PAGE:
The World Bank Board of Executive Directors today approved a loan to the Republic of Croatia for the Justice for Business Project in the amount of EUR 100 million (US$110.3 million equivalent) aimed at improving business regulatory procedures and justice service standards for businesses and citizens.
The project will support the implementation of reforms that will improve the country’s business environment and justice sector services under the leadership of the Ministry of Justice, in coordination with the Ministry of Economy, Entrepreneurship and Crafts and the Ministry of Construction and Physical Planning. A first set of activities will focus on reducing the administrative burden for companies to interact with government, focusing on removing regulatory barriers for firms to enter the market and operate and by simplifying dealing with construction permits and improving market functioning in the construction sector.
The project will also improve justice services. For example, the use of electronic services will be expanded to speed up response times and integrate case management systems across different courts. The Zagreb, Vinkovci, Kutina and Varazdin courthouses will be rehabilitated and upgraded for better court performance and user experience, and these transformational investments will help develop standard investment designs to be replicated across the country.
“Increasing the capacity of the state to swiftly respond to the needs of citizens and firms, particularly during these times of crisis, is especially important. Improved justice sector infrastructure and services will benefit both citizens and businesses. Businesses will benefit from having a simpler and more transparent way to interact with government agencies and faster and more responsive mechanisms to interact with the courts, and all citizens will benefit from more effective, efficient and reliable administration of justice and rule of law,” said Elisabetta Capannelli, World Bank Country Manager for Croatia and Slovenia. “In such a difficult time for Croatian citizens, caused by the multiple emergencies to the health system, the city of Zagreb and the economy, this project can also contribute to providing an economic and confidence boost to the country.”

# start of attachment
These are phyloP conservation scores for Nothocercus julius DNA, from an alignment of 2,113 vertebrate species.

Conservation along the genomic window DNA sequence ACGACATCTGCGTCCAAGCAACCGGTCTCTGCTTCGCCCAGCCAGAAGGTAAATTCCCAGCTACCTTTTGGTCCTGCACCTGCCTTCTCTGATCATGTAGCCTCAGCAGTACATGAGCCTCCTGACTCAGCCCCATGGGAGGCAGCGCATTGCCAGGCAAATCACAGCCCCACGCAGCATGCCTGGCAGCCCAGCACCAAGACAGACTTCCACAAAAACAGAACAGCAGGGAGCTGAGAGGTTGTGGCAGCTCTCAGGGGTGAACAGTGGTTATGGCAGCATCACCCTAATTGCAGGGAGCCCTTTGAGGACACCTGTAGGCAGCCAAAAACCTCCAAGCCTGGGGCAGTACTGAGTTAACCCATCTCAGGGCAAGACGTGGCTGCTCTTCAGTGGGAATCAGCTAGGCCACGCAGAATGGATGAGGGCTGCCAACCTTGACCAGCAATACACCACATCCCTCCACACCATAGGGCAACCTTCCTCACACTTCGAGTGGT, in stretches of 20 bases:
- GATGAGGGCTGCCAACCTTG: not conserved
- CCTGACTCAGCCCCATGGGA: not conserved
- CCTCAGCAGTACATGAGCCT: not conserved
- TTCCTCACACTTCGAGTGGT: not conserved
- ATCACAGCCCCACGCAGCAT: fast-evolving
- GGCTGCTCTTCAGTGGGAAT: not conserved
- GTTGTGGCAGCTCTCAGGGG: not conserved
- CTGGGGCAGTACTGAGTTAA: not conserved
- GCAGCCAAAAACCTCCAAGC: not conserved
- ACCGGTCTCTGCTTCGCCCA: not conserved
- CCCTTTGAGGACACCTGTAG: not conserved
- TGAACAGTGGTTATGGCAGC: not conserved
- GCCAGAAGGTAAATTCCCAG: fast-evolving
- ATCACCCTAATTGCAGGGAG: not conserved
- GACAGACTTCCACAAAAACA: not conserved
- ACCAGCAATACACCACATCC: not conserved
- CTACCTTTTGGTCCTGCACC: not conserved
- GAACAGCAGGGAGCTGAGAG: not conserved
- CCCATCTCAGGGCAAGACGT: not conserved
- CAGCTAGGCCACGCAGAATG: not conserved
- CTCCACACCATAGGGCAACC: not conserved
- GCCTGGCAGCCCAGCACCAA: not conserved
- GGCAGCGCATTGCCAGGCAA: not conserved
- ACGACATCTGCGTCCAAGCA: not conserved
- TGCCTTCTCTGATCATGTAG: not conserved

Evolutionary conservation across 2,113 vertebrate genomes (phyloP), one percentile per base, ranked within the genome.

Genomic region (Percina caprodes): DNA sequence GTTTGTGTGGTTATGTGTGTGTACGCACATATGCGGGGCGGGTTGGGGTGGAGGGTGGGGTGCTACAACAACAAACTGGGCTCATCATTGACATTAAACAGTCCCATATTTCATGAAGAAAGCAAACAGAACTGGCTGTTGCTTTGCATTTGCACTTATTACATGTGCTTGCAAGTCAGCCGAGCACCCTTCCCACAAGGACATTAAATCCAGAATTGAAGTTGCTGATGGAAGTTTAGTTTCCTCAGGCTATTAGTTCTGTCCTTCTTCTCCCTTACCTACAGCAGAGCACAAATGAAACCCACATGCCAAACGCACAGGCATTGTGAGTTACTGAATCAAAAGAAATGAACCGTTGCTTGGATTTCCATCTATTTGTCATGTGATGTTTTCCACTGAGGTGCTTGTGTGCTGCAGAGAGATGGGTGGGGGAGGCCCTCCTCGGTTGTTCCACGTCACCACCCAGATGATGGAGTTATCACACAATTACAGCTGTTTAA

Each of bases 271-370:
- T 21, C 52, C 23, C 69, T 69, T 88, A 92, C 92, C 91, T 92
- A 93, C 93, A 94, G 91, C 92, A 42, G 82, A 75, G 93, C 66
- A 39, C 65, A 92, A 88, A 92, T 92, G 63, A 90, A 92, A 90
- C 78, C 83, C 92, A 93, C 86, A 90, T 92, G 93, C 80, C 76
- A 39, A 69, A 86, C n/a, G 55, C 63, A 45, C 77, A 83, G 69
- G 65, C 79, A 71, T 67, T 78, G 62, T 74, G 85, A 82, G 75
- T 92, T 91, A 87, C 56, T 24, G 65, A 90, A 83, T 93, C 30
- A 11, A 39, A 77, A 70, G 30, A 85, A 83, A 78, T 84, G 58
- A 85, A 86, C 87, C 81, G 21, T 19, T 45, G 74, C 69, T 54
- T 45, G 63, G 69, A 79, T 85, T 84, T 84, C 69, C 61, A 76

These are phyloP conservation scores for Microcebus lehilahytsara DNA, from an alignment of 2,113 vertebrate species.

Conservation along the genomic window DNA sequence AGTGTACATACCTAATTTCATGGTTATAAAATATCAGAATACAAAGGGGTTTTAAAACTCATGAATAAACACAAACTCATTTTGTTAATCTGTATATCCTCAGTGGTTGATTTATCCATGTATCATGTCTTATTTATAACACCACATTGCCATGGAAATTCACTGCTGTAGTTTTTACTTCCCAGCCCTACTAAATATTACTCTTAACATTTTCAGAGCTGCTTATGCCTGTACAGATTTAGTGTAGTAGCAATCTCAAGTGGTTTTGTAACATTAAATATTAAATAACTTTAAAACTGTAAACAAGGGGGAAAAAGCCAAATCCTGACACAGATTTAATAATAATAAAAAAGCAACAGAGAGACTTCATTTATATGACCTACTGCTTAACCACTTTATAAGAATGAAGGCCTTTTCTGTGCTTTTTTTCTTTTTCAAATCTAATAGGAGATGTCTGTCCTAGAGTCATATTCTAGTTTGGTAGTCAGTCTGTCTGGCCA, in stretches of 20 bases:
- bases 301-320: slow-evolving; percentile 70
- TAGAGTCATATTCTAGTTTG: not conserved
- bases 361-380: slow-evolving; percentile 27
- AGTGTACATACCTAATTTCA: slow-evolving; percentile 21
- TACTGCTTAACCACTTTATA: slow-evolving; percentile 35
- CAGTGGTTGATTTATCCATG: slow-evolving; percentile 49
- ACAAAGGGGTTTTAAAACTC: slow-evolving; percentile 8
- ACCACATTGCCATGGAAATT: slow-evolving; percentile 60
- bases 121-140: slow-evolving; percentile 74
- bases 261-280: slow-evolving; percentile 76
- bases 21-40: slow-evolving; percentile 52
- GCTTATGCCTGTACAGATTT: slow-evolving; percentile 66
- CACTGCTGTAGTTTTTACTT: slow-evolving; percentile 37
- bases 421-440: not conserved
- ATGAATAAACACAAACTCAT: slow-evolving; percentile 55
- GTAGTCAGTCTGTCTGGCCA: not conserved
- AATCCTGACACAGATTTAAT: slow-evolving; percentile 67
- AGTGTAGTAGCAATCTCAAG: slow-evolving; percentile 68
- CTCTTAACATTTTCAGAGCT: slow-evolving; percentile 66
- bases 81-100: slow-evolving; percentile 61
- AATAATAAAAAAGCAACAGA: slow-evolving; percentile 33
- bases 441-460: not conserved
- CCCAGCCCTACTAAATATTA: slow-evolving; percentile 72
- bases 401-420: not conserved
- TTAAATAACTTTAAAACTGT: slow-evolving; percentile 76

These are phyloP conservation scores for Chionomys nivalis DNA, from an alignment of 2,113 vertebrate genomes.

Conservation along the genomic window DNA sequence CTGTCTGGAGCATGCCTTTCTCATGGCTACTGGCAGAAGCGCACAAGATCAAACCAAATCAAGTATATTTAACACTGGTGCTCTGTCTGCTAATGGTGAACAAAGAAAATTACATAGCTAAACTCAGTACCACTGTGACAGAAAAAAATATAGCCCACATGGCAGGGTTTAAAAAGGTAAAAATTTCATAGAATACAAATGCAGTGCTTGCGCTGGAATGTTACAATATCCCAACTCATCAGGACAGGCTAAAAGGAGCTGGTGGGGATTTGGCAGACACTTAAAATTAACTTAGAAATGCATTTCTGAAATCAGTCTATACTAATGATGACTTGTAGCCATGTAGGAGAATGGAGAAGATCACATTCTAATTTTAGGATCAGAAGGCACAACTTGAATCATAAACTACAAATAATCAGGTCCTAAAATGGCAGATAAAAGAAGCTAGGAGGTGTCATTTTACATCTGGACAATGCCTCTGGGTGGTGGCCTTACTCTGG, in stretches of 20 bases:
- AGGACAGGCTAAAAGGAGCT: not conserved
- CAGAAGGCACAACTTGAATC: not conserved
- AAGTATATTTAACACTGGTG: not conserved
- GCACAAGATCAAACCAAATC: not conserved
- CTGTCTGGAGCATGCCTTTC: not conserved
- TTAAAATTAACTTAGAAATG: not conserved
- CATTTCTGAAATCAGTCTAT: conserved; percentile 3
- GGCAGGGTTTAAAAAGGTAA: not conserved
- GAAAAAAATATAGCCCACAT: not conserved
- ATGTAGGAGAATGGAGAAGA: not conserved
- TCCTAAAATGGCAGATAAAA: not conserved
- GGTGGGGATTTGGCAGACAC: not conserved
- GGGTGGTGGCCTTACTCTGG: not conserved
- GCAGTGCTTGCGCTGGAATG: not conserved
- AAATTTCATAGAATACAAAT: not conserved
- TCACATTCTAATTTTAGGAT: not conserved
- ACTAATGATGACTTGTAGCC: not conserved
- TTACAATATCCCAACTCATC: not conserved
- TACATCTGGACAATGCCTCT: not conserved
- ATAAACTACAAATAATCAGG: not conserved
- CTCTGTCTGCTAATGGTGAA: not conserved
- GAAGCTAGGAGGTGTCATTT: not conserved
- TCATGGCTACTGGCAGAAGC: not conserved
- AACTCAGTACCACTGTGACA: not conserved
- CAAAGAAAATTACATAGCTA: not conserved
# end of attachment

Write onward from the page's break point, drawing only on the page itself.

In the past years, Croatia has made significant efforts to improve the country’s public sector performance, which is falling behind European Union (EU) averages across most governance, business environment and human capital indicators. While key government institutions, most notably the public administration and the judiciary, are still underperforming according to both EU and global benchmarks, the Government of Croatia is committed in its effort to modernization its administration.
Since joining the World Bank Group in 1993, Croatia has benefited from the World Bank’s financial and technical assistance, policy advice, and analytical services. To date, the World Bank has supported more than 50 operations amounting to around US$3.5 billion. The Bank’s current engagement focuses on transport, health, innovation, business environment, land administration, agriculture, economic development of the Slavonia regions and support for the preparation of the National Development Strategy.
Countries urged to act against COVID-19 ‘infodemic’
The UN and partners have urged countries to take urgent action to address what they have described as the “infodemic” that has surfaced in tandem with the COVID-19 pandemic, both in the real world and online.
The pandemic is the first in history in which technology and social media are being used to both inform people and keep them connected, but also to undermine global response to the crisis and jeopardize measures to contain the disease, they explained.
“Misinformation costs lives. Without the appropriate trust and correct information, diagnostic tests go unused, immunization campaigns (or campaigns to promote effective vaccines) will not meet their targets, and the virus will continue to thrive”, the partners said in a statement issued on Wednesday.
“We call on Member States to develop and implement action plans to manage the infodemic by promoting the timely dissemination of accurate information, based on science and evidence, to all communities, and in particular high-risk groups; and preventing the spread, and combating, mis- and disinformation while respecting freedom of expression.”
Authorities also were urged to empower communities to develop solutions and resilience against the infodemic.
Stakeholders such as the media and social media platforms were called on to collaborate with the UN system, and each other, “to further strengthen their actions to disseminate accurate information and prevent the spread of mis- and disinformation.”